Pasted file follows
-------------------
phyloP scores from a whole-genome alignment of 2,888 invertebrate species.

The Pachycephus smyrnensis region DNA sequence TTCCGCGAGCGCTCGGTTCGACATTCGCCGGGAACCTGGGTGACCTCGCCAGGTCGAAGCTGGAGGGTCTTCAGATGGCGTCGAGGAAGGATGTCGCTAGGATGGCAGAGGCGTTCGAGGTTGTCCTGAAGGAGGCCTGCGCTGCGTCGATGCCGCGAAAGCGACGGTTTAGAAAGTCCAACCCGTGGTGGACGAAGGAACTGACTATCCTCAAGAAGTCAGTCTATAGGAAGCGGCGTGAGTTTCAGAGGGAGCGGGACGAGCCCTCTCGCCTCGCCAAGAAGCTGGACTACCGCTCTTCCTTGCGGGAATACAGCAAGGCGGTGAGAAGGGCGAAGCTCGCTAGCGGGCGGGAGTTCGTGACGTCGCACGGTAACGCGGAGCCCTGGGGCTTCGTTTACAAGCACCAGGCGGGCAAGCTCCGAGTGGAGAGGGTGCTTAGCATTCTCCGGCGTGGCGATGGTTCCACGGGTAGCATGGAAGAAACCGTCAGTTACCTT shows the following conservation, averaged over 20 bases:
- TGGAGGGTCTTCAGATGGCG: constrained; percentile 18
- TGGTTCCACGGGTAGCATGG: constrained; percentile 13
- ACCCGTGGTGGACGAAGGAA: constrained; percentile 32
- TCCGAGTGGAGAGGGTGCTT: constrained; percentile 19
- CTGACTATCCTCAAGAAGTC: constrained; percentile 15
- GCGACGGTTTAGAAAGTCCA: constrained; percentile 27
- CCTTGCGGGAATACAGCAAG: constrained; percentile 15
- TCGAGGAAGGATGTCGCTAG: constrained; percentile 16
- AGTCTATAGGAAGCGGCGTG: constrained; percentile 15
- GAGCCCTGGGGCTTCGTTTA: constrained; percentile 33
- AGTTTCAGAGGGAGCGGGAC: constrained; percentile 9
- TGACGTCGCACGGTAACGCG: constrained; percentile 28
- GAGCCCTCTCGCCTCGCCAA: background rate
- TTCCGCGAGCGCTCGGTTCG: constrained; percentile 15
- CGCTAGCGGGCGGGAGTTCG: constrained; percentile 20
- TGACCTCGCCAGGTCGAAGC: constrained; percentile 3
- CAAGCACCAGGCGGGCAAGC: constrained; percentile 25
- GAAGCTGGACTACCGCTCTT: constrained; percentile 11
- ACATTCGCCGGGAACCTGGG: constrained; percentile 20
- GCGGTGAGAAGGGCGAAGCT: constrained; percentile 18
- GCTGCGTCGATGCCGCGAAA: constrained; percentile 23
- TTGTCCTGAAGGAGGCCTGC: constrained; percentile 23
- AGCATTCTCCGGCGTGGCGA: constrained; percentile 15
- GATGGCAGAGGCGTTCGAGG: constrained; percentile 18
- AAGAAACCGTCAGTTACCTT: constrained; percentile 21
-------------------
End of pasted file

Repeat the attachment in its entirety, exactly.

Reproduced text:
phyloP scores from a whole-genome alignment of 2,888 invertebrate species.

The Pachycephus smyrnensis region DNA sequence TTCCGCGAGCGCTCGGTTCGACATTCGCCGGGAACCTGGGTGACCTCGCCAGGTCGAAGCTGGAGGGTCTTCAGATGGCGTCGAGGAAGGATGTCGCTAGGATGGCAGAGGCGTTCGAGGTTGTCCTGAAGGAGGCCTGCGCTGCGTCGATGCCGCGAAAGCGACGGTTTAGAAAGTCCAACCCGTGGTGGACGAAGGAACTGACTATCCTCAAGAAGTCAGTCTATAGGAAGCGGCGTGAGTTTCAGAGGGAGCGGGACGAGCCCTCTCGCCTCGCCAAGAAGCTGGACTACCGCTCTTCCTTGCGGGAATACAGCAAGGCGGTGAGAAGGGCGAAGCTCGCTAGCGGGCGGGAGTTCGTGACGTCGCACGGTAACGCGGAGCCCTGGGGCTTCGTTTACAAGCACCAGGCGGGCAAGCTCCGAGTGGAGAGGGTGCTTAGCATTCTCCGGCGTGGCGATGGTTCCACGGGTAGCATGGAAGAAACCGTCAGTTACCTT shows the following conservation, averaged over 20 bases:
- TGGAGGGTCTTCAGATGGCG: constrained; percentile 18
- TGGTTCCACGGGTAGCATGG: constrained; percentile 13
- ACCCGTGGTGGACGAAGGAA: constrained; percentile 32
- TCCGAGTGGAGAGGGTGCTT: constrained; percentile 19
- CTGACTATCCTCAAGAAGTC: constrained; percentile 15
- GCGACGGTTTAGAAAGTCCA: constrained; percentile 27
- CCTTGCGGGAATACAGCAAG: constrained; percentile 15
- TCGAGGAAGGATGTCGCTAG: constrained; percentile 16
- AGTCTATAGGAAGCGGCGTG: constrained; percentile 15
- GAGCCCTGGGGCTTCGTTTA: constrained; percentile 33
- AGTTTCAGAGGGAGCGGGAC: constrained; percentile 9
- TGACGTCGCACGGTAACGCG: constrained; percentile 28
- GAGCCCTCTCGCCTCGCCAA: background rate
- TTCCGCGAGCGCTCGGTTCG: constrained; percentile 15
- CGCTAGCGGGCGGGAGTTCG: constrained; percentile 20
- TGACCTCGCCAGGTCGAAGC: constrained; percentile 3
- CAAGCACCAGGCGGGCAAGC: constrained; percentile 25
- GAAGCTGGACTACCGCTCTT: constrained; percentile 11
- ACATTCGCCGGGAACCTGGG: constrained; percentile 20
- GCGGTGAGAAGGGCGAAGCT: constrained; percentile 18
- GCTGCGTCGATGCCGCGAAA: constrained; percentile 23
- TTGTCCTGAAGGAGGCCTGC: constrained; percentile 23
- AGCATTCTCCGGCGTGGCGA: constrained; percentile 15
- GATGGCAGAGGCGTTCGAGG: constrained; percentile 18
- AAGAAACCGTCAGTTACCTT: constrained; percentile 21